‘Circle Of Trust’ Model For Recruiting Indigenous Populations Into Trials

By Deborah Borfitz 

March 9, 2023 | An existing trust-based intervention known to increase minority participation in clinical trials won’t do much to improve the representation of American Indians (AI) and Alaska Natives (AN) in studies, according to Arch G. Mainous III, Ph.D., professor in the department of community health and family medicine as well as health services research, management and policy at the University of Florida. Community engagement is critical when dealing with indigenous populations from a particular tribe or reservation—and they are “not one big monolith.”   

It was only a few years ago that the “trust triangle” dynamic used in the RECRUIT study was found to facilitate minority recruitment to intervention trials by increasing trust between patients, referring physicians, and specialist investigators (Contemporary Clinical Trials, DOI: 10.1016/j.cct.2021.106519). But indigenous populations have proven uniquely difficult to enroll, Mainous says, and still have the lowest representation of all racial and ethnic groups in the United States.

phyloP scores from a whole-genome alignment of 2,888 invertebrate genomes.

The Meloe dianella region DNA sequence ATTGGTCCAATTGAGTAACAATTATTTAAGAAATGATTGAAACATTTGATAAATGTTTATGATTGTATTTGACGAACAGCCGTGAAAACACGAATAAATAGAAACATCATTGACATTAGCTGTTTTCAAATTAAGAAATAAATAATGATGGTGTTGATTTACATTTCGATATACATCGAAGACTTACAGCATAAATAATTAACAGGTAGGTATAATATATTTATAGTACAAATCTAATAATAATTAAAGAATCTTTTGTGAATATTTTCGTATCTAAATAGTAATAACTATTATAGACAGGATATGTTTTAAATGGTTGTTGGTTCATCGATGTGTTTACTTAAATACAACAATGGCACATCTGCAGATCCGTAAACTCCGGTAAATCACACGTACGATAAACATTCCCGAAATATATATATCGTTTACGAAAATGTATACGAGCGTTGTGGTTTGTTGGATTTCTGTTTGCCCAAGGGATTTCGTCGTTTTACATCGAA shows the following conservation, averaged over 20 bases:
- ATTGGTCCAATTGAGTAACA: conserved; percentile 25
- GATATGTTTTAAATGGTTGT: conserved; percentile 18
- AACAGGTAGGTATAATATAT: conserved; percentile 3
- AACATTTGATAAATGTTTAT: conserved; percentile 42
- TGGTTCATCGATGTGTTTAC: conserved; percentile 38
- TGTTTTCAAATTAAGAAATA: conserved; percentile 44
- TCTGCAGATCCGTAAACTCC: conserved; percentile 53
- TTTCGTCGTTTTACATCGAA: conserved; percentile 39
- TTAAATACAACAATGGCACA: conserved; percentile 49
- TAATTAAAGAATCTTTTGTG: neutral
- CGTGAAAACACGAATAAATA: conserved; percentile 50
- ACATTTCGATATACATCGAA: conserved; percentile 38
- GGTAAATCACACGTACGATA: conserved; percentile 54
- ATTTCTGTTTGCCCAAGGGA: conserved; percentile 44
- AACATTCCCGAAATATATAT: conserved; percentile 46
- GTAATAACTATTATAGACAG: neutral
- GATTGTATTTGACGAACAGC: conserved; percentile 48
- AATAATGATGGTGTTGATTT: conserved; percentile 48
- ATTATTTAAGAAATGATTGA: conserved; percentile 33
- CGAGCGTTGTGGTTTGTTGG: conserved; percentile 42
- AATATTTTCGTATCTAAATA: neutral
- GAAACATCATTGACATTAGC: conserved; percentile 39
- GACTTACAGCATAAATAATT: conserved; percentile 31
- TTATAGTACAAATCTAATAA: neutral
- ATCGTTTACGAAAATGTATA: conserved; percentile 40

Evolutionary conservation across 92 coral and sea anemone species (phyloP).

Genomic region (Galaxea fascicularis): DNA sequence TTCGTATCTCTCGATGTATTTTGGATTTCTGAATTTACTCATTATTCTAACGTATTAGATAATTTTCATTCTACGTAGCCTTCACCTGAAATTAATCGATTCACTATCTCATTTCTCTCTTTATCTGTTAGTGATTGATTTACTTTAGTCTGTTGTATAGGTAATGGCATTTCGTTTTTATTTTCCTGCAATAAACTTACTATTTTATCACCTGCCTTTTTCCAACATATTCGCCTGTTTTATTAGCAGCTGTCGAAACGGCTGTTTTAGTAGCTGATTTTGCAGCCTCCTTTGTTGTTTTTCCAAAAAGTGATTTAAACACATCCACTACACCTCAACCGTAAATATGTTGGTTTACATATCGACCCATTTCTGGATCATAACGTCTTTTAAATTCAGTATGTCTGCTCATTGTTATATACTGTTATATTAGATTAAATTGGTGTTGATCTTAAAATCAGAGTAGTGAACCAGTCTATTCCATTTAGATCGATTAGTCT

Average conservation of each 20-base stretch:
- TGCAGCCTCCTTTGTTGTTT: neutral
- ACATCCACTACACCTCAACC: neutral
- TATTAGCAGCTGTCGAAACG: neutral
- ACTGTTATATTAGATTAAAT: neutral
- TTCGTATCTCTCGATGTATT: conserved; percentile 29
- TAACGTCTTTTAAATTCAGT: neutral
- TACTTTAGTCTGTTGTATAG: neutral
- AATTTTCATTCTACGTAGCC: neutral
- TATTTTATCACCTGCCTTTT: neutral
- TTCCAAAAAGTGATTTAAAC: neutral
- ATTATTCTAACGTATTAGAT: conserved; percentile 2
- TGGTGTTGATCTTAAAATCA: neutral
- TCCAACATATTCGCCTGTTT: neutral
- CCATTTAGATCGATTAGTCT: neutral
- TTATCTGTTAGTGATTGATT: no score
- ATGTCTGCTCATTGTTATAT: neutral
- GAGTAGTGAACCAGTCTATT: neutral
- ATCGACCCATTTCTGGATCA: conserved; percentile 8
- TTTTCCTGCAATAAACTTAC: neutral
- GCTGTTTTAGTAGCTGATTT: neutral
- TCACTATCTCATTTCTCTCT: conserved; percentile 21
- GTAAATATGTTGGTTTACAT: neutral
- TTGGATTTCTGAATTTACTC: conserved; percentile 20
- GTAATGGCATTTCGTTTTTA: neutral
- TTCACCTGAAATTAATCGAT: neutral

Mainous has done many studies on trust-building with minorities for trial recruitment purposes and most recently teamed up with Alaskan Native (Athabaskan) Allison Kelleher, M.D., and American Indian (Sioux) Donald Warne, M.D., both with the world-first Department of Indigenous Health at the University of North Dakota, to develop a new “circle of trust” conceptual model. It builds on the trust triangle—patients, referring physicians, and specialist investigators—with a fourth component inclusive of the community to promote inclusion of AI/AN populations in trials to improve health outcomes (Annals of Family Medicine, DOI: 10.1370/afm.2901).